Cowher adjusts to a different tune
By JOHN NADEL
LOS ANGELES (AP) - Bill Cowher appeared completely at ease, nary a sign of that familiar intense look he wore on the sidelines during 15 years as coach of the Pittsburgh Steelers.
Suddenly, and for the only time during a lengthy interview Tuesday, his body language changed briefly while he spoke of a new endeavour - playing the piano. It seems his teacher, Kim Russ, is pretty demanding.
"You've got to practice three or four times a week. She can tell when I don't," Cowher said. "She doesn't make me run laps or anything, but she gets on me pretty good if I don't practice enough.
"I walk out of there, my back's hurting, my neck's knotted up, and my fingers are really sore. I told her I had a bad pinkie, she said she wanted to hear results - she doesn't want excuses."
Ah, the rigours of retirement.
Actually, Cowher said he's having a great time, and chuckled about the irony of a piano teacher getting on him perhaps the same way he got on his players. He said he wanted to learn how to play the piano for years, but didn't have time in a profession he remembers as all-encompassing.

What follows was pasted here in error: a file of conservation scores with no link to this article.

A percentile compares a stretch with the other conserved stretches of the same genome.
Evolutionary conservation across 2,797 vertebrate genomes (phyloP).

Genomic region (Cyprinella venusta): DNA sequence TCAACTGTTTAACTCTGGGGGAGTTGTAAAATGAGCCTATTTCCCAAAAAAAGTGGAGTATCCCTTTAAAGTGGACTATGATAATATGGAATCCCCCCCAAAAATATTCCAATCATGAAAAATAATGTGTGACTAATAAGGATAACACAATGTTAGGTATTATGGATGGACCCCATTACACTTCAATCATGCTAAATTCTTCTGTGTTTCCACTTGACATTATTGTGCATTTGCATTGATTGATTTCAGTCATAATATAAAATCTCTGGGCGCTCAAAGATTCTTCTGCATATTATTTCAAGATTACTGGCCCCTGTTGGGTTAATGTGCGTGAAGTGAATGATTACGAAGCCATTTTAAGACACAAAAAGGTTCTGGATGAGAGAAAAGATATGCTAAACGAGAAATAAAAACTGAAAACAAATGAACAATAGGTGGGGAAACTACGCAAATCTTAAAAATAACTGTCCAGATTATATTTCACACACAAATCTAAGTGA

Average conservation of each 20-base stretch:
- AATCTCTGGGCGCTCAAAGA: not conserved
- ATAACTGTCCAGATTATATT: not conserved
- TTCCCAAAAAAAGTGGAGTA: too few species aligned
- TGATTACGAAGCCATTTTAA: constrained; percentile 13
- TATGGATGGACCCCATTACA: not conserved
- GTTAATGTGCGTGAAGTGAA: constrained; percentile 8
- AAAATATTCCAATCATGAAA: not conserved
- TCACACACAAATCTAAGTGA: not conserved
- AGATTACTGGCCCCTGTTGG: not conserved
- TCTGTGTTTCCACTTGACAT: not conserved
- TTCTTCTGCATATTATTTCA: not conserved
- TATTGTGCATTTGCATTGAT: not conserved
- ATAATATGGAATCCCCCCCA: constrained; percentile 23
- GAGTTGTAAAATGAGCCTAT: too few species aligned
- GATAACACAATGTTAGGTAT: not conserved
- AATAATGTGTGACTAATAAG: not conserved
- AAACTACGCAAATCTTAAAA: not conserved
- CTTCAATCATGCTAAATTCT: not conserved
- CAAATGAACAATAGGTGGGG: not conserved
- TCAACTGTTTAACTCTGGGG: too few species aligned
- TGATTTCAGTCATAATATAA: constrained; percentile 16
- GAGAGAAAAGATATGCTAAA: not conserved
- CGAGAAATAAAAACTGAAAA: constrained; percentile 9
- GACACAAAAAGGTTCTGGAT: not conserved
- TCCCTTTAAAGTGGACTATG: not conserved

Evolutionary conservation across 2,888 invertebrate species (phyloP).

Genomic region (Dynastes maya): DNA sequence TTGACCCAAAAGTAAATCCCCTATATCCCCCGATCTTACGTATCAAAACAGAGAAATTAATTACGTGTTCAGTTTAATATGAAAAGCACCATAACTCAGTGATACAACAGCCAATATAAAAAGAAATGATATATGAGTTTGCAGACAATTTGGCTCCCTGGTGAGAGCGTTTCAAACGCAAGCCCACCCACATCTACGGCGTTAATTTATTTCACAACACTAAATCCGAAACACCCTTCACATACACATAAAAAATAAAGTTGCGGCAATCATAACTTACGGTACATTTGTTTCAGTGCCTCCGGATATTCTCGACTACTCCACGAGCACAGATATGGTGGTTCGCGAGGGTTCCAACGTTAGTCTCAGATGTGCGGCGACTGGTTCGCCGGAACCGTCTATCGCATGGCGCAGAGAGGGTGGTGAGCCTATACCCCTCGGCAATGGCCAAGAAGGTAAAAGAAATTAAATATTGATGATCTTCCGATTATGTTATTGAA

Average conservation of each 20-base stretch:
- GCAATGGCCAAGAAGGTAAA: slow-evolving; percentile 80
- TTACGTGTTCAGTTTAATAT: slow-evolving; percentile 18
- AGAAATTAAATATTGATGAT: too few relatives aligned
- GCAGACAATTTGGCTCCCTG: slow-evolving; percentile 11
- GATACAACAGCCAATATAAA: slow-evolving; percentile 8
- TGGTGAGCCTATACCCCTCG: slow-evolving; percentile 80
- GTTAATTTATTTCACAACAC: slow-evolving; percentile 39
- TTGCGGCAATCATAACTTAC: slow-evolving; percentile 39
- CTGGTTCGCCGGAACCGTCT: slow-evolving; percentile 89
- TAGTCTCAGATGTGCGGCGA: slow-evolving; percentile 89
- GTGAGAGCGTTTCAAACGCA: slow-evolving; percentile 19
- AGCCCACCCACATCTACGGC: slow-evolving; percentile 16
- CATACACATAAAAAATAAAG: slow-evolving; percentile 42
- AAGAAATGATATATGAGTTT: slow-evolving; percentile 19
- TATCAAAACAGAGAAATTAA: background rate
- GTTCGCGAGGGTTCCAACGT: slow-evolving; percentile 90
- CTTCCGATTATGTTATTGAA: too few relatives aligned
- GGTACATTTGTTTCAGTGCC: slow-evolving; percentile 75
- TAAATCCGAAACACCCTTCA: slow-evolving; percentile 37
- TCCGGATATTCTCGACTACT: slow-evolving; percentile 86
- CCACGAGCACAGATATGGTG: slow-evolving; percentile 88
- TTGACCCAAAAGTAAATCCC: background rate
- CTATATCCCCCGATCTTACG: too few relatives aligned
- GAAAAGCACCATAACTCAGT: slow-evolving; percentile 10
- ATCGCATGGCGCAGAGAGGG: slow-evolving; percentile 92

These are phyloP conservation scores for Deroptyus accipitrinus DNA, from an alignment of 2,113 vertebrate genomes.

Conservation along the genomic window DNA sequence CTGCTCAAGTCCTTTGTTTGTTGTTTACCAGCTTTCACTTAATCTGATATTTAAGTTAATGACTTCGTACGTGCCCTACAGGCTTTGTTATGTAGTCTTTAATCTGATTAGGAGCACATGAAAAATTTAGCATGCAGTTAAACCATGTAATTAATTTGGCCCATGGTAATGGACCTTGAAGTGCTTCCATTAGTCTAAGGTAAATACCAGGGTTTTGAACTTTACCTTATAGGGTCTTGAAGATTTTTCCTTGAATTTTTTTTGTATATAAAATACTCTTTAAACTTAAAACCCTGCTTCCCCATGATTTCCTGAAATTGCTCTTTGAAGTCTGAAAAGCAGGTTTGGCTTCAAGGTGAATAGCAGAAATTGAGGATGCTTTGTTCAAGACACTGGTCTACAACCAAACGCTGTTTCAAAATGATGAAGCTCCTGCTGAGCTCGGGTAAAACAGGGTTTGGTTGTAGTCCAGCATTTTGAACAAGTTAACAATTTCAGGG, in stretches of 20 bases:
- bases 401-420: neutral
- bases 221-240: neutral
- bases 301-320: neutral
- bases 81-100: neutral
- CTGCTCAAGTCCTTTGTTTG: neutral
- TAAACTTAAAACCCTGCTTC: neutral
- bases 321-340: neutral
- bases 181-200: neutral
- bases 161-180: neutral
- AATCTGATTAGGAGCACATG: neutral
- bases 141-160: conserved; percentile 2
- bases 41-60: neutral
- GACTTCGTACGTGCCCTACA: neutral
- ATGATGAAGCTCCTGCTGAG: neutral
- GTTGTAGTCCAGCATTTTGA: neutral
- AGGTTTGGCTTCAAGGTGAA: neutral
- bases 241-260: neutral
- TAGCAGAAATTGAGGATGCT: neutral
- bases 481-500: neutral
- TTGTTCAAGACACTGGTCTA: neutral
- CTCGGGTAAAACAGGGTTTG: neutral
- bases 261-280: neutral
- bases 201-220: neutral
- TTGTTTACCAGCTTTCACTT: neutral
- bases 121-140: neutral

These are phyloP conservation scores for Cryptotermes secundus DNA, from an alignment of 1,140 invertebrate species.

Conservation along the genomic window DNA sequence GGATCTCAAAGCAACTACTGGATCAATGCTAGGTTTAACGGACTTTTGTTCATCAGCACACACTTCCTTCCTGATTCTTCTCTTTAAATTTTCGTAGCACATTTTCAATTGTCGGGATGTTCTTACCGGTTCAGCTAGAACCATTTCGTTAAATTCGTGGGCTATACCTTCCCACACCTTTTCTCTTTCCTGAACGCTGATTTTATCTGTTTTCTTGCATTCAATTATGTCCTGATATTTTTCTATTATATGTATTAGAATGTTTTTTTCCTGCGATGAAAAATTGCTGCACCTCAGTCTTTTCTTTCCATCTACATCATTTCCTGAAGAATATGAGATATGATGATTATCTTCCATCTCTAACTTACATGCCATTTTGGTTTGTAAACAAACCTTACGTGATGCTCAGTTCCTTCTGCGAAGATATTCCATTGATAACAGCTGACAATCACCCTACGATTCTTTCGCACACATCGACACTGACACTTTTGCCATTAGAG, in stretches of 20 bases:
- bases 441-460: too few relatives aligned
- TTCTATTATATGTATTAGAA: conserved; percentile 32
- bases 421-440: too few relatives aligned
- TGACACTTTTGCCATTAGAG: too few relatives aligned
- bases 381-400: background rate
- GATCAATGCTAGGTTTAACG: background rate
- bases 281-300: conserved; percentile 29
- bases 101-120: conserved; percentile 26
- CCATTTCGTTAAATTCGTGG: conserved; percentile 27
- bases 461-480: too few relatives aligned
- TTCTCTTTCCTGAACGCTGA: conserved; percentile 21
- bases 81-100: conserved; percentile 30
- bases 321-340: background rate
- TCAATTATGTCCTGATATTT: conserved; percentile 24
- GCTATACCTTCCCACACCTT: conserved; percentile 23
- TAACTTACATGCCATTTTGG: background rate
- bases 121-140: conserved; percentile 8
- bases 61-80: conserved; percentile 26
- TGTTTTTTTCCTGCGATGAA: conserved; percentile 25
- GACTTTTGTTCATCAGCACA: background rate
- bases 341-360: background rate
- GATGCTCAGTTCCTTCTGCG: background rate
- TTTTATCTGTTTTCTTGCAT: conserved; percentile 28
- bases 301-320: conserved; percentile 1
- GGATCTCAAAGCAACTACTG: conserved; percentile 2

"I don't miss it. I find myself sleeping better," he said. "You're not as stress-driven. You learn to cope being a coach. You don't realize it when you're in the middle of it."
Although he's only 50, Cowher insists he doesn't plan to coach again, but knows better than to completely close the door.
"In all honesty, I hope I don't coach again. I have no plans to do it," said Cowher, in Los Angeles to promote DirecTV's NFL Sunday Ticket. "I don't ever want to say never. I don't want to be a hypocrite. But I have no plans to coach again and I can honestly say I don't see it happening in the near future."
Cowher left the Steelers last January with a long list of accomplishments that might land him in the Hall of Fame someday: a 161-99-1 record; two Super Bowl appearances with one championship; six AFC championship game appearances; and 10 playoff berths.
He didn't stay unemployed long, quickly landing a job with CBS as a studio analyst - a job that's enabled him to spend more time checking out the entire NFL before the start of a season than he ever had while coaching the Steelers.